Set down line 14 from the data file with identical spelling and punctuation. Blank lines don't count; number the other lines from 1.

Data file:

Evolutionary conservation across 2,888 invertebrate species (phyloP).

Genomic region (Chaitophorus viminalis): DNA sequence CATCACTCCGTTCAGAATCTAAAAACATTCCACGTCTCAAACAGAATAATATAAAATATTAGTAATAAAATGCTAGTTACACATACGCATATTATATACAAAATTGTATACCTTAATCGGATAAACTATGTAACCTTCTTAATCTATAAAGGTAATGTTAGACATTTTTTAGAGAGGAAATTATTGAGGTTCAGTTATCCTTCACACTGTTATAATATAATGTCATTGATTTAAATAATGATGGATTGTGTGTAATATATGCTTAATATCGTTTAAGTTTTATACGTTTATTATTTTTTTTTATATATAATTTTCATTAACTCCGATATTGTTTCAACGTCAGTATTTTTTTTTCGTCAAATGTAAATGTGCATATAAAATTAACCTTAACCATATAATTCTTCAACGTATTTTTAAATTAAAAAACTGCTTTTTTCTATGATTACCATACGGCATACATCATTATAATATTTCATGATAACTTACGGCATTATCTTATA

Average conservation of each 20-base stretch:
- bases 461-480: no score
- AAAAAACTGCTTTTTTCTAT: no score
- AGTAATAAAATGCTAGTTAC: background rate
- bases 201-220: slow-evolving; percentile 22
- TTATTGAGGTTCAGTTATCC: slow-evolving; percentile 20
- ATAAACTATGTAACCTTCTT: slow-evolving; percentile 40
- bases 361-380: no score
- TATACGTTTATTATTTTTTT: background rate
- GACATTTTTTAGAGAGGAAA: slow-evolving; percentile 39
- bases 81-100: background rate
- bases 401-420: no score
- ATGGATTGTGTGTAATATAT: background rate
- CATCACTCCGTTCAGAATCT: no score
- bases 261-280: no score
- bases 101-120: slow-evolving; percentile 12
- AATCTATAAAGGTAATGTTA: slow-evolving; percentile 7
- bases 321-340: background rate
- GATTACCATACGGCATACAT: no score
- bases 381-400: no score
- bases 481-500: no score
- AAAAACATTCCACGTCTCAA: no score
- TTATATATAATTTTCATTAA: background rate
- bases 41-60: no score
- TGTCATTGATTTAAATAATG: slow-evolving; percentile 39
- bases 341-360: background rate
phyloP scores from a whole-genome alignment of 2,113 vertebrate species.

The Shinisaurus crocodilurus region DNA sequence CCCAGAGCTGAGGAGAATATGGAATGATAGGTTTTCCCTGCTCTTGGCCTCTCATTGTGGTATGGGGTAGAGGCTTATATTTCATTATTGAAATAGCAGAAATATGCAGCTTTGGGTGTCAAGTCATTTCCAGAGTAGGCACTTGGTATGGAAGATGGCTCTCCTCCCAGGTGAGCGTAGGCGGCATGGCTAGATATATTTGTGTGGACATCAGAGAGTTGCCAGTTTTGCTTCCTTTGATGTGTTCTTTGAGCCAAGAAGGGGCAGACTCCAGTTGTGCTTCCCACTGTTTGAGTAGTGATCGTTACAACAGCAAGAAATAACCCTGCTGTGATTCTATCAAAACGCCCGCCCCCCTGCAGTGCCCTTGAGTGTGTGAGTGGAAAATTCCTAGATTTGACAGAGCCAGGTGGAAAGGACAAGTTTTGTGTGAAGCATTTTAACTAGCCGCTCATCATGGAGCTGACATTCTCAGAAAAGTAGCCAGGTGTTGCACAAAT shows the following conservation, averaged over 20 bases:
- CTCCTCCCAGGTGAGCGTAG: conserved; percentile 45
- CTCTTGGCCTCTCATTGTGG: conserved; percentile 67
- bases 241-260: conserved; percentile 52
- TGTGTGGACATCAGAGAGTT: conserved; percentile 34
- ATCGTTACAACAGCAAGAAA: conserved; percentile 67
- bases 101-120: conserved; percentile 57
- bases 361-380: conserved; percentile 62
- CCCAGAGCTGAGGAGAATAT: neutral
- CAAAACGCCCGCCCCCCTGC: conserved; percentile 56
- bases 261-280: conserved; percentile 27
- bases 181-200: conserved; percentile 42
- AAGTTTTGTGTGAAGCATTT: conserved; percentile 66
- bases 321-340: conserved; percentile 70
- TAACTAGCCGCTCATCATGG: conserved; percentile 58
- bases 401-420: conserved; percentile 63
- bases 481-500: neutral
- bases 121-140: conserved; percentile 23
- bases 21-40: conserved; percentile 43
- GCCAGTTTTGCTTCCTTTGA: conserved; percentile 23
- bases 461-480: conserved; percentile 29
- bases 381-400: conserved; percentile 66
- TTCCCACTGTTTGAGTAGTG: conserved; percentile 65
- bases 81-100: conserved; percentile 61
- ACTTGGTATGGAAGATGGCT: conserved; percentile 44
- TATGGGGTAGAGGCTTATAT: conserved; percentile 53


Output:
- bases 401-420: no score